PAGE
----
Discussion: Where are Today’s Heroines?


I recently read a blog entry by a friend of mine (who is a beautifully eloquent writer) called The Death of a Heroine. In her post, she addresses how characters – particularly females – in the YA genre tend to wade on the shallow end of the life. While I don’t believe this goes for all new books these days, or even most,Β  I admit I’ve found myself asking the same question before. In her blog, Kolsen questions whether these surface level characters are a mirror of our modern day culture. She also voices her belief that even young people yearn for heroes and heroines who dare to break beyond superficiality.

So my question to you: Have you noticed this trend as well? If so, what are your thoughts?

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6 thoughts on “Discussion: Where are Today’s Heroines?

  1. I agree completely. I write adult fiction, and the problem crosses into those genres, as well. Publishers are publishing “safe” books, because they need to sell more books to keep up in this economy and they can’t afford to offend anyone. I can see how this would be true even moreso in the YA market. And maybe it’s also because readers are looking to books as an escape now more than ever, and they want feel-good stories that don’t require a lot of thought. With information constantly at our fingertips (thank you Google!) we’ve lost the art of processing information, I think. And with all the media and advertising telling us what to think and how to feel, I think it has resulted in a sense of shallowness in our culture today, so this is what makes it on paper and this is what people want to read.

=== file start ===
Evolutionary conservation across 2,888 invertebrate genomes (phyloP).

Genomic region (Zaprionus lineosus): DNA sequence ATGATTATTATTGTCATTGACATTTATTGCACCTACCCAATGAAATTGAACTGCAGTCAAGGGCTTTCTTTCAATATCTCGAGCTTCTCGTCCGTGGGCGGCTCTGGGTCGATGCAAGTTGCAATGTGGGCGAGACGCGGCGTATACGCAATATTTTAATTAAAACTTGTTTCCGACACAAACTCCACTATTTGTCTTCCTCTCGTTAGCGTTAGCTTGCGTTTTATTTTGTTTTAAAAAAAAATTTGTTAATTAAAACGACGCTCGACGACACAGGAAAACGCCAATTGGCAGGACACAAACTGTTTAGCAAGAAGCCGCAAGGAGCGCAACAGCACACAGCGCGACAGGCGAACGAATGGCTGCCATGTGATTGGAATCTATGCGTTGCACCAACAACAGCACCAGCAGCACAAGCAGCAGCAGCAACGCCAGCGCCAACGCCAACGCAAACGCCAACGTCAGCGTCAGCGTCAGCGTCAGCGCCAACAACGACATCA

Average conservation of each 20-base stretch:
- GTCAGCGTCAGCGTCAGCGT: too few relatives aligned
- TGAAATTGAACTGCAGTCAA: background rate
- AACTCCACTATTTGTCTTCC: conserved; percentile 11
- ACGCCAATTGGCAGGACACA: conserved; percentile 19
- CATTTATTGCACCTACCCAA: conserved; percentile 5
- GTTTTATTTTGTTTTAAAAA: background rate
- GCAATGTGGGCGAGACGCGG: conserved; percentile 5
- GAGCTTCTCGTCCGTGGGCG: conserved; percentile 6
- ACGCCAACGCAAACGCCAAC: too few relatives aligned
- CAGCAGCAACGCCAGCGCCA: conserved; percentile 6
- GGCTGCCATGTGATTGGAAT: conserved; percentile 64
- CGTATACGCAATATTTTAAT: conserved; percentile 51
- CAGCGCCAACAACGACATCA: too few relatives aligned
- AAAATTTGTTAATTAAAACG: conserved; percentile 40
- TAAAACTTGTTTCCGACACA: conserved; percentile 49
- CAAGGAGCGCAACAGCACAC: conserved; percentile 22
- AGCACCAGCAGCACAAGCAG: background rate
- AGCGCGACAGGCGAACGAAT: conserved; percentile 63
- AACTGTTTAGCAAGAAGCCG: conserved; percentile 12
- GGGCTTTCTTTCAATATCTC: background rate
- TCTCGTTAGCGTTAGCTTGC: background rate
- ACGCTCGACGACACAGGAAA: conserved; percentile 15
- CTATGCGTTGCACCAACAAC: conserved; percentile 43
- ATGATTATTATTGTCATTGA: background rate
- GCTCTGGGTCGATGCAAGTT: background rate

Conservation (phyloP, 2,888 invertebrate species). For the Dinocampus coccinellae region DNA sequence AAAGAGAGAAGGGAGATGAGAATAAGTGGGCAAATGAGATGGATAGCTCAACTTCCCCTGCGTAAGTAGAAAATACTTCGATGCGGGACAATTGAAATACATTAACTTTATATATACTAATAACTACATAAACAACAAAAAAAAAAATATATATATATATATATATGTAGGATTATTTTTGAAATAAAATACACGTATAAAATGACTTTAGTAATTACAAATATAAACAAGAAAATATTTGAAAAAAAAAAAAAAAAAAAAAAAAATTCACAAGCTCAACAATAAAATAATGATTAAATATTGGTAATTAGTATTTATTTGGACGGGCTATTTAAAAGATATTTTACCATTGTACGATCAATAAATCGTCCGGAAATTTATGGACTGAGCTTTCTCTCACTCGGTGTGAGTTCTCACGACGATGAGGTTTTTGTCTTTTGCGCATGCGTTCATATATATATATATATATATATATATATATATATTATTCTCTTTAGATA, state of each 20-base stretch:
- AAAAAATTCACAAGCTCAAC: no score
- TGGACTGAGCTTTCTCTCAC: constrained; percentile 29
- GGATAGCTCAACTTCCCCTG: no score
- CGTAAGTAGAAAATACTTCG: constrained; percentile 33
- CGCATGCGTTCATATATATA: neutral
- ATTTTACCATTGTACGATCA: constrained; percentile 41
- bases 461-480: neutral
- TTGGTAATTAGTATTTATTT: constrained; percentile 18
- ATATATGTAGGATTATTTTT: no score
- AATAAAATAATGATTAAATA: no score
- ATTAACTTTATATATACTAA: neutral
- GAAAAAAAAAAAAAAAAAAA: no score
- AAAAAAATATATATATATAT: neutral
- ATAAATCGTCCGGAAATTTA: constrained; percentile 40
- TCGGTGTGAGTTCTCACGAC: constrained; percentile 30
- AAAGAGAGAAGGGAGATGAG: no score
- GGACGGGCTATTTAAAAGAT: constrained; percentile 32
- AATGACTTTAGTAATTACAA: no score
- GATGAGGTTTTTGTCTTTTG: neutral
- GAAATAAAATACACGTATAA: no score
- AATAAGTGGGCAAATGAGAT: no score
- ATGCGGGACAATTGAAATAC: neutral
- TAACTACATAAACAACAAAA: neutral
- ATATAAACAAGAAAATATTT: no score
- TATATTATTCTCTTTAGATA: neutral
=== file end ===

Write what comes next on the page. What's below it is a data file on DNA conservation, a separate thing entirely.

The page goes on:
2. Ah, great. My YA novel is full of everything Holly just said YA readers aren’t looking for. This saddens me, because as a YA once, this is exactly WHY I wrote my story: I couldn’t find anything like it, and as a young person, I wanted to start learning about the world from a YA perspective. Hopefully the market is one day ready for realistic fiction.

    P.S. My main character is stuck in the shallow end of life, but only because she so desperatly wants to help those around her find something better. Does this still count? Haha, I think so. Oh well.

    • I’m dealing with the same thing! My book has gotten rejected (a lot!) because it is too realistic. And I wrote it that way because I wanted to do something different. But I’m still holding out hope that there are enough deep thinkers still out there that want an honest read that makes them think! You just have to find the right agent or editor who will take a chance on it…still looking for mine! Fingers crossed!

  3. I agree completely with the comments above. The internet age has ushered in an era where we can have a great deal of breadth, but no depth. The books you have written will of no doubt be of interest to many people, but publishers are interested (as far as I can tell), only in mass-market appeal. Perhaps the answer is to market your books as shallower than they are. For example Phillip Pullmans ‘Dark Materials’ books are not really just childrens’ books in my opinion, but that is how they were marketed, hot on the heels of Harry Potter. Its just an idea, I am not exactly sure how you would do what I’m suggesting in practice, but if you crack it I would be most interested in how you did it!

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